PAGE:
“Old” Media Dominate Top 50 Websites? Why?

by PR Coach

Rush Hour Traffic

Why is web traffic so huge from “old” media?

If “new” media is so powerful, why did “old” media still score well in the comScore Media Matrix November listings for highest traffic websites?

SEO expert Bill Hartzer’s article Top 50 USA Websites for November 2010 tweaked my interest. He reported the comScore results and noted holiday shopping sites were driving results at this time of year.

I decided to group the top 50 websites into five categories including: “old” media; search; “new” media; shopping; and technology/social media websites. The information provided some interesting PR and marketing implications.

What stood out for me were:

  • The strength of “old” media in the digital environment (15 websites, 751,102,000 unique visits)
  • Fast-growing strength of “new” media properties often made up of many small niches grouped together; for example, Glam Media and CafeMoms Network
  • New media traffic driven strongly by shopping sites; for example, Trails.com or Mommy and lifestyle sites. In some ways, many small new media sites collectively appeal to niches and provide content around which shopping and advertising are a big part. Not that old media don’t too.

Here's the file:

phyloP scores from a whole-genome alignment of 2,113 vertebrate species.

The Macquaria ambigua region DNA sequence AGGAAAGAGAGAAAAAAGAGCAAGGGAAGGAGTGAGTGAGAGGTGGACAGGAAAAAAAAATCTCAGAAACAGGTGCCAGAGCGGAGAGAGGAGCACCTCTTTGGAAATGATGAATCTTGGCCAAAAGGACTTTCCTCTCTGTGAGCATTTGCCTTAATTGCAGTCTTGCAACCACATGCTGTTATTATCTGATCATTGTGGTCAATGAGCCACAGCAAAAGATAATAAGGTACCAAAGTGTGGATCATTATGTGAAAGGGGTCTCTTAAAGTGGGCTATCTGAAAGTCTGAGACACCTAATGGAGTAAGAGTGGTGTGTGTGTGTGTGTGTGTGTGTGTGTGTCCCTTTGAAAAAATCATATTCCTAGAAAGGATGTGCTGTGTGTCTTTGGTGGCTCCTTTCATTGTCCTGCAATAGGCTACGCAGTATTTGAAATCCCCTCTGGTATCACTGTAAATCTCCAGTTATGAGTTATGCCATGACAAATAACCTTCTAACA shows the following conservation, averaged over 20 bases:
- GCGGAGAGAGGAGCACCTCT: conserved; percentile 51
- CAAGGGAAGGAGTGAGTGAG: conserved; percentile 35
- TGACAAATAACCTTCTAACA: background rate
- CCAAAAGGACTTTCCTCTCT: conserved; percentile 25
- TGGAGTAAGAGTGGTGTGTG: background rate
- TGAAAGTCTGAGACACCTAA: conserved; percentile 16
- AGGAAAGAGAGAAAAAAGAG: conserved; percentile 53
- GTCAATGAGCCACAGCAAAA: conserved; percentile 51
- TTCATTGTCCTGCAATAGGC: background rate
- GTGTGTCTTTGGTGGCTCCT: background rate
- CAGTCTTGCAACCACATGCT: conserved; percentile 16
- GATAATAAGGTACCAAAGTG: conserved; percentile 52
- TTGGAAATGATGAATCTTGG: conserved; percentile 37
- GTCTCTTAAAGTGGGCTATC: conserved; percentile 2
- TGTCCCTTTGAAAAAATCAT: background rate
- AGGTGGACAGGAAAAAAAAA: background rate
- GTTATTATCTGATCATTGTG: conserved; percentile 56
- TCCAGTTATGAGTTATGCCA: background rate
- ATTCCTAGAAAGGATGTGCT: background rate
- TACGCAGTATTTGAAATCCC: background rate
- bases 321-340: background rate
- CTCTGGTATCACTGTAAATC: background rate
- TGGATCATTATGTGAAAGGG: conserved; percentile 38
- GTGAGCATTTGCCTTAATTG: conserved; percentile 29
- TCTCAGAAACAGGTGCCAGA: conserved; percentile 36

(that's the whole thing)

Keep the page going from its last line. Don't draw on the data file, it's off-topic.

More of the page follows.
• Powerful reach and traffic of the big “search” properties remained (Google, Yahoo, Microsoft, Ask Network, Wikipedia, Answers.com, Craigslist) with seven sites and 813,232,000 unique visits.
  • The high traffic in retail sites was evident on Amazon, Apple, eBay, Wal-Mart, Target, Disney Online, Best Buy, Sears with nine sites and 435,294,000 visits.
  • Traffic was also high on the technology/social media sites (including Facebook, AOL, Technorati) with seven sites and 423,240,000 visits.

These top 50 sites generated a total of 2,930,320,000 unique website visits in the US in November. That’s still impressive! It surprised me that “old” media still had 25.6% of these internet visits. What’s important for PR and marketing professionals is that old media are adapting to and delivering large audience through traditional and new digital channels.

That’s a good reminder to always target old and new media. It won’t be long before we stop thinking in terms of “old” vs “new” media.

Here’s a quick rundown of the numbers showing the website property and the number of unique website visits in Nov 2010.

“Old” Media Show Well in Top 50 Websites
15 websites, 2,930,320,000 unique visits